You limp and her casket…

You limp and her casket
breaking open, its splinters
lose hold and this dirt

is water again, each ripple
wider and wider drags ashore
though the pebble you tossed

covers the sea with a darkness
that spends its life drowning
—a tiny rock broken off

from your step by step holding on
forever—you walk on water, close
to the crater’s rim half wood

half storm, half where her voice
could be mistaken for moonlight
for the one stone more who in the end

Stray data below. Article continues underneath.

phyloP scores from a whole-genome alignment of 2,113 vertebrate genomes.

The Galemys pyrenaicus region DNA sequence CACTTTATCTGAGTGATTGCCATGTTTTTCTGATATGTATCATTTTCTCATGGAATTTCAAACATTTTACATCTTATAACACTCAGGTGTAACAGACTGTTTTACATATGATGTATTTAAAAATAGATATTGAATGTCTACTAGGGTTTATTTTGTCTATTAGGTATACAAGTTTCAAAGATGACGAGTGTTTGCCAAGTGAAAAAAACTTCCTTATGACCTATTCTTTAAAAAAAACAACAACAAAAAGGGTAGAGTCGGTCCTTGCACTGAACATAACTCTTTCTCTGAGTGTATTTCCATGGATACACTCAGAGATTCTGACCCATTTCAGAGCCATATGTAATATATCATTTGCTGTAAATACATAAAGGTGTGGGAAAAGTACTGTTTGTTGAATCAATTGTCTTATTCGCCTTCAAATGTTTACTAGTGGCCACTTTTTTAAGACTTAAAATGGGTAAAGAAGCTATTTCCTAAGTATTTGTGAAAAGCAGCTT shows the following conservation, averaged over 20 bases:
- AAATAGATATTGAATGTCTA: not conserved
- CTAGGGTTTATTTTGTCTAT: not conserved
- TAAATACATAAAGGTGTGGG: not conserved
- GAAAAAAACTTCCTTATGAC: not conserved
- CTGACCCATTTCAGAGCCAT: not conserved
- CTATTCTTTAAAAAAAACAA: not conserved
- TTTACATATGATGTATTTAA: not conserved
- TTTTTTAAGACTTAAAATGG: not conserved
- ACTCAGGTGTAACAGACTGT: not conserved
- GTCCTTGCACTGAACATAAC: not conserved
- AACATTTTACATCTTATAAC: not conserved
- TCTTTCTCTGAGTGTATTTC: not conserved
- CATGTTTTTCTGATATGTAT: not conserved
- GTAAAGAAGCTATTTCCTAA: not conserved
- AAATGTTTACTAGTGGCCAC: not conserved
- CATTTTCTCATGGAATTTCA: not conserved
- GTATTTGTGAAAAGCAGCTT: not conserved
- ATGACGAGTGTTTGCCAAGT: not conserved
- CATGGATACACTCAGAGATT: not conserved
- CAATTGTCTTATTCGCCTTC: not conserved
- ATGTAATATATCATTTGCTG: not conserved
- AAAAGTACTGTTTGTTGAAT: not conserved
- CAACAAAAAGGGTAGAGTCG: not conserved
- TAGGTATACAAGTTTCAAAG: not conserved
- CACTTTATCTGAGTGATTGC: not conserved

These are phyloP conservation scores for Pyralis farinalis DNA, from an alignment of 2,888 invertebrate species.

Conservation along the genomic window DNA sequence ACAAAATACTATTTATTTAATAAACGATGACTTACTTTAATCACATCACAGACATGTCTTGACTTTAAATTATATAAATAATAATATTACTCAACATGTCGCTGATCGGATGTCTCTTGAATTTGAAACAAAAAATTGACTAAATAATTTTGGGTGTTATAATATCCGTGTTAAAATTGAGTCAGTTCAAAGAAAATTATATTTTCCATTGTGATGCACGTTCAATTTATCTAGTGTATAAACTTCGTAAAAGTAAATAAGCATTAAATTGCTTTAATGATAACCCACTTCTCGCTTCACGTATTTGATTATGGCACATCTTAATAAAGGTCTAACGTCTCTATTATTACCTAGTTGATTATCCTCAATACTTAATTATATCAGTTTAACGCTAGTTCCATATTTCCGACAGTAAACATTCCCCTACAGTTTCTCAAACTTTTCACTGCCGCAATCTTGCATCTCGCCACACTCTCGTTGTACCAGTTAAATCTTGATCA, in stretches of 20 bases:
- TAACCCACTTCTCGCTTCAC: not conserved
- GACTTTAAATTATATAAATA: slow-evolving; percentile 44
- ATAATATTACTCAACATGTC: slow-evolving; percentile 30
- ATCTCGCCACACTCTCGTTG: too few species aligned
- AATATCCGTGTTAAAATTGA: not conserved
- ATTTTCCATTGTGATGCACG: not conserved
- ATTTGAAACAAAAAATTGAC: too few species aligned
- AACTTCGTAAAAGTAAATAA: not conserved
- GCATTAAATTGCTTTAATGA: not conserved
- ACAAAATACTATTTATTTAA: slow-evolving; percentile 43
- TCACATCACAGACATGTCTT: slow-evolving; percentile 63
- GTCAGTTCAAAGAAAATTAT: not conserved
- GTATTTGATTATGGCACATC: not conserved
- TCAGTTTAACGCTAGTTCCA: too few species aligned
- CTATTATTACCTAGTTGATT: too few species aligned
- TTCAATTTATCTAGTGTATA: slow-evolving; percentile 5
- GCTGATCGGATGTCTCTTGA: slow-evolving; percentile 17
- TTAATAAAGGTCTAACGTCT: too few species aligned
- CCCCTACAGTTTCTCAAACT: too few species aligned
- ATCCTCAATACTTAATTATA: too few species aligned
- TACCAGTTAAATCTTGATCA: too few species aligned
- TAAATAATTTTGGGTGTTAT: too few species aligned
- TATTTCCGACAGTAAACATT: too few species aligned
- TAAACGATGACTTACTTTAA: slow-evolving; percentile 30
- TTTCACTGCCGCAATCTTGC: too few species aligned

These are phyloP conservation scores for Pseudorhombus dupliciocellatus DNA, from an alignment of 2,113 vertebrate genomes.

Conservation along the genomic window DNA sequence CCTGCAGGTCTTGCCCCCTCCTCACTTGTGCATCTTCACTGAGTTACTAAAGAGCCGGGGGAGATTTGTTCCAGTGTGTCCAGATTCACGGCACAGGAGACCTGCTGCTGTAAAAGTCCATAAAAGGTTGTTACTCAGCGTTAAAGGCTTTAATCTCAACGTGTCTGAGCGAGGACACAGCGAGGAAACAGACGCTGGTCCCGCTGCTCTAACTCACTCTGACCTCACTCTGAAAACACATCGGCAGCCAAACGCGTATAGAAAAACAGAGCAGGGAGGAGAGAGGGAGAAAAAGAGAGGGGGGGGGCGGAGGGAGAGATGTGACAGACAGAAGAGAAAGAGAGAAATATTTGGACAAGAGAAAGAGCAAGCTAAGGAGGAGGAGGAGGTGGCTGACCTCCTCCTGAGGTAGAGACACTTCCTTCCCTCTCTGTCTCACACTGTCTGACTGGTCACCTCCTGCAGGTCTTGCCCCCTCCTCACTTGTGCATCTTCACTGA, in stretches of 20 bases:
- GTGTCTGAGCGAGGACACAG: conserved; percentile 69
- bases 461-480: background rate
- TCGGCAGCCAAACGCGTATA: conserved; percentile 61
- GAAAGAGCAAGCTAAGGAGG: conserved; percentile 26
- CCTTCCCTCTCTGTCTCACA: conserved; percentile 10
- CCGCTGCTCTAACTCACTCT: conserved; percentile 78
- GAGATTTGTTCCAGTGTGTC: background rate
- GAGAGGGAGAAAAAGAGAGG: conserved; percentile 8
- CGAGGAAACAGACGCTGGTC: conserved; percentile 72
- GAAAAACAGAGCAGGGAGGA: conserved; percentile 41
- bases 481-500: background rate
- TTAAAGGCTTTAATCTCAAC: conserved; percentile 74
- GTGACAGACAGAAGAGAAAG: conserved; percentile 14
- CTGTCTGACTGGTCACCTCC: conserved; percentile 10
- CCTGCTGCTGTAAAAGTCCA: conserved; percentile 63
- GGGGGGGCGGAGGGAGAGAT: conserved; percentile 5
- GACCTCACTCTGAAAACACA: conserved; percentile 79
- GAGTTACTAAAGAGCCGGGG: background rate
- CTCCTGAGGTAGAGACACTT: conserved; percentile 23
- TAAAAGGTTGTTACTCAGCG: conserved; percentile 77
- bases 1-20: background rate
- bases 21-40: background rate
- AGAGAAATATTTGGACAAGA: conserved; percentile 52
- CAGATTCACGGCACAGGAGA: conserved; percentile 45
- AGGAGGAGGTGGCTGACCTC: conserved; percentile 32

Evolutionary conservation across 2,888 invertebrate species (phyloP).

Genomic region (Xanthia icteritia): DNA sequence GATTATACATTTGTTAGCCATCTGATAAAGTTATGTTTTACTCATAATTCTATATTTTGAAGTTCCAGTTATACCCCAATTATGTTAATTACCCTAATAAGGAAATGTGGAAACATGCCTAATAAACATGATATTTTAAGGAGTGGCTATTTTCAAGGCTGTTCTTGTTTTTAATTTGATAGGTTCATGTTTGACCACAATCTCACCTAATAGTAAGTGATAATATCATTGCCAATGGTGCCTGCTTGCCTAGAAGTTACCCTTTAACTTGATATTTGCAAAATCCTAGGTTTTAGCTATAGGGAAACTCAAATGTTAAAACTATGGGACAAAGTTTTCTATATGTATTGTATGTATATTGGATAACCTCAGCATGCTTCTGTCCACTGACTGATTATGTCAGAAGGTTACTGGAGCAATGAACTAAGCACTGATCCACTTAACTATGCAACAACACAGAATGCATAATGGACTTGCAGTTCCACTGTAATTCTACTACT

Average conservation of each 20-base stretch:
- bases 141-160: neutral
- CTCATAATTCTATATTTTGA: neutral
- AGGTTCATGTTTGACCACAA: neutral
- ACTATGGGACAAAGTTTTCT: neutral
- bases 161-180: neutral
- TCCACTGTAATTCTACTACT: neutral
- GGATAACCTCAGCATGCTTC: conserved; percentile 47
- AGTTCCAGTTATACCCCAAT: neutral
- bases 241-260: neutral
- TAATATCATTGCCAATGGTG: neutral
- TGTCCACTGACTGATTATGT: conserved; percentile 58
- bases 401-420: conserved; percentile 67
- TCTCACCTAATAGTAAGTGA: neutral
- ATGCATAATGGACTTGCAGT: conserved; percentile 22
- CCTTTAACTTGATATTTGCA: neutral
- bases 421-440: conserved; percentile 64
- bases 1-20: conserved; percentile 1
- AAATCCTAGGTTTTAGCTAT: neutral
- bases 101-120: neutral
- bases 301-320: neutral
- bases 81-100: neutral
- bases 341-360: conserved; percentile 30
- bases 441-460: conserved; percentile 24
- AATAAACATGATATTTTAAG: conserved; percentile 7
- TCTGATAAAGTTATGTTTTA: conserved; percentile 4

is dead and you lift it
gently, lower it to your lips
as if it was a whisper, or a mouth.

Simon Perchik is an attorney whose poems have appeared in Partisan Review, The Nation, Osiris, Poetry, The New Yorker, and elsewhere. His most recent collection is Almost Rain, published by River Otter Press (2013). For more information, free e-books and his essay titled “Magic, Illusion and Other Realities”, please visit his website at

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